"Edmund Haislmaier, a senior policy research fellow at the Heritage Foundation, said that eliminating the waiting period “is always going to be an issue in Congress. Some of it is money, some of it is politics, too. For members of Congress, irrespective of party or where they stand on the issue, it’s kind of all-or-nothing because if they did it for some diseases, they’re immediately going to be inundated with ‘Why didn’t you do it for us?’” Some groups, however, such as the Huntington’s Disease Society of America, are asking Congress for specific waivers from the waiting period for their diseases. They believe it may be more politically feasible to press for relief for specific diseases, because the cost of doing so would be less than the cost of across-the-board relief."


You can find Andy's complete article at "Waiting for Medicare"


I guess we all assume that health care is something we will be able to obtain if we are disabled. I know that I was upset after reading Andy's article. I think you will be too.


Your local elder law attorney may be able to help you find alternatives and opportunities if you or a loved one has to face this unfortunate situation.


The fact that my colleague, Richard Wohltman, finds this information upsetting surely means that you may be unaware of this “gap” in Medicare coverage.  Please contact me if you have questions….or please comment on this posting.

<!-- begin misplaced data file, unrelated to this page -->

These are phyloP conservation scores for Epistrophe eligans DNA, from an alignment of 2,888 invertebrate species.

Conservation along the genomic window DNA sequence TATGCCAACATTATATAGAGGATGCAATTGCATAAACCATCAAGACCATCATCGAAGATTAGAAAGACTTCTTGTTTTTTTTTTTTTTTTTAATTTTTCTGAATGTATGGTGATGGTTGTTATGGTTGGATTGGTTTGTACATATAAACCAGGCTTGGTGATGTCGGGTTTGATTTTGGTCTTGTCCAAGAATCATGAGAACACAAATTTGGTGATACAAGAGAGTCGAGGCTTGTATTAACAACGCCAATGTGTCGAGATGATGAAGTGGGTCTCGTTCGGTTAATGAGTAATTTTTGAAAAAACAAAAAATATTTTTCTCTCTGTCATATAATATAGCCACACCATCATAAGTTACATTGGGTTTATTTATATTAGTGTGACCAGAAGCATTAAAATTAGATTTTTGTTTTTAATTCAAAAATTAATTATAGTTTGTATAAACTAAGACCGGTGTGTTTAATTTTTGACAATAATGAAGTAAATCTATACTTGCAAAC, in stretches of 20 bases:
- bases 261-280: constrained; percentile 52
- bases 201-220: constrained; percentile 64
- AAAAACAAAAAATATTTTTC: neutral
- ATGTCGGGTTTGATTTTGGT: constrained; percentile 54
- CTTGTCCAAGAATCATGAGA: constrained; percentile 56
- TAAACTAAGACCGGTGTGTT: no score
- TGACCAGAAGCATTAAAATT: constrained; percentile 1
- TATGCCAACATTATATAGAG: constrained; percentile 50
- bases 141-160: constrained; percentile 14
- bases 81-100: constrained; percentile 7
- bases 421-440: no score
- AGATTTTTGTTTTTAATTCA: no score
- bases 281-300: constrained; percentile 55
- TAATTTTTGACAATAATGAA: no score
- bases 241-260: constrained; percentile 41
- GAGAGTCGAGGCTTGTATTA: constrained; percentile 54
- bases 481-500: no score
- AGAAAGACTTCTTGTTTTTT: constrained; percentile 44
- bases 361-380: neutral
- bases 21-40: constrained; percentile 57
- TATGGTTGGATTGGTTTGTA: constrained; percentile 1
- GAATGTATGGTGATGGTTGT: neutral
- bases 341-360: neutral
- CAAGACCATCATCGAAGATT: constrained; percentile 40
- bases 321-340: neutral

Wednesday, October 6, 2010

Can a DIY Will cost you a bundle?

In this age where all the information you ever wanted can be found on the internet, it is no surprise to encounter articles like the one in Forbes magazine raising concerns for those who save now on a Do-It-Yourself Will only to leave an expensive nightmare for their heirs.  I enjoyed this brief commentary by my WealthCounsel associate, Suzann Beckett.  I hope you also enjoy it.


Punctuation is important. For instance, consider the difference between a period and a comma. Sure you might think of one as a point of ink, as opposed to a point of ink with a tail. But if you misplace that comma and insert a period instead – that little error of grammar could just cost your heirs a legal tussle like you never dreamed was possible.

It's true. I swear.